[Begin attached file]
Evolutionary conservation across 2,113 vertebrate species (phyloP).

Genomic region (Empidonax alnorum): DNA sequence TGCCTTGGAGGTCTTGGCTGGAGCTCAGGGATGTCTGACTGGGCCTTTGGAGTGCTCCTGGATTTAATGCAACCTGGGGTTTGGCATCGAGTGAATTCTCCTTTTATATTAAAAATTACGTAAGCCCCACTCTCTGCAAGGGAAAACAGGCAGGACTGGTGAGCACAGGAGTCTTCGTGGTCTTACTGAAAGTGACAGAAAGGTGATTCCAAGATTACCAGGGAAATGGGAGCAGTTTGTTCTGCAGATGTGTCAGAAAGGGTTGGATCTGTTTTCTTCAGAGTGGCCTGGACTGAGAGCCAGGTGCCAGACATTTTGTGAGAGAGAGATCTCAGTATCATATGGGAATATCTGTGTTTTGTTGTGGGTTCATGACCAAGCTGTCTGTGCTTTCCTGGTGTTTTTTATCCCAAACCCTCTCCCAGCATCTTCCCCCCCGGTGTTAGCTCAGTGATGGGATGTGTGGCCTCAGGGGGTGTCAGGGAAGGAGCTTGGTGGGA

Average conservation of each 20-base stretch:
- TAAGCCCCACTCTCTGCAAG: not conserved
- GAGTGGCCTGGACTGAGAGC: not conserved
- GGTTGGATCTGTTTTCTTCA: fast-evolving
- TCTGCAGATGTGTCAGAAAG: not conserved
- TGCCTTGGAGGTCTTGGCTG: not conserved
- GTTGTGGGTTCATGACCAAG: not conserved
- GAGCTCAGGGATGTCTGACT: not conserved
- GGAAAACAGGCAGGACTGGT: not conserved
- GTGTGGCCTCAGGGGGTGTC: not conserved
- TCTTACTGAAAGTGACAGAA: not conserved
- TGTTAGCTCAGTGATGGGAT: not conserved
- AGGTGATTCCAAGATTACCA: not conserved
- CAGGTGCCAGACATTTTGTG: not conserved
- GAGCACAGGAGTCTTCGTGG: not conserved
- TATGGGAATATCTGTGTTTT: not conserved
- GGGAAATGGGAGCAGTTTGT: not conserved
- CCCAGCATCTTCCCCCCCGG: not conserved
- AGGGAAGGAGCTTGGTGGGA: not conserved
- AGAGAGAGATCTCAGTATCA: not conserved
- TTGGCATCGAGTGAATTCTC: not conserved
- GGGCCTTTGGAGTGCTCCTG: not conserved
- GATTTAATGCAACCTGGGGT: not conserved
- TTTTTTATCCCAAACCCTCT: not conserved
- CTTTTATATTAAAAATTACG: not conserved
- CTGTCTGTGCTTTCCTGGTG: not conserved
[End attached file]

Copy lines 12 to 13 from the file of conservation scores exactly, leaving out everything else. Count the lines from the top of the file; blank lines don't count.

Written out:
- GTGTGGCCTCAGGGGGTGTC: not conserved
- TCTTACTGAAAGTGACAGAA: not conserved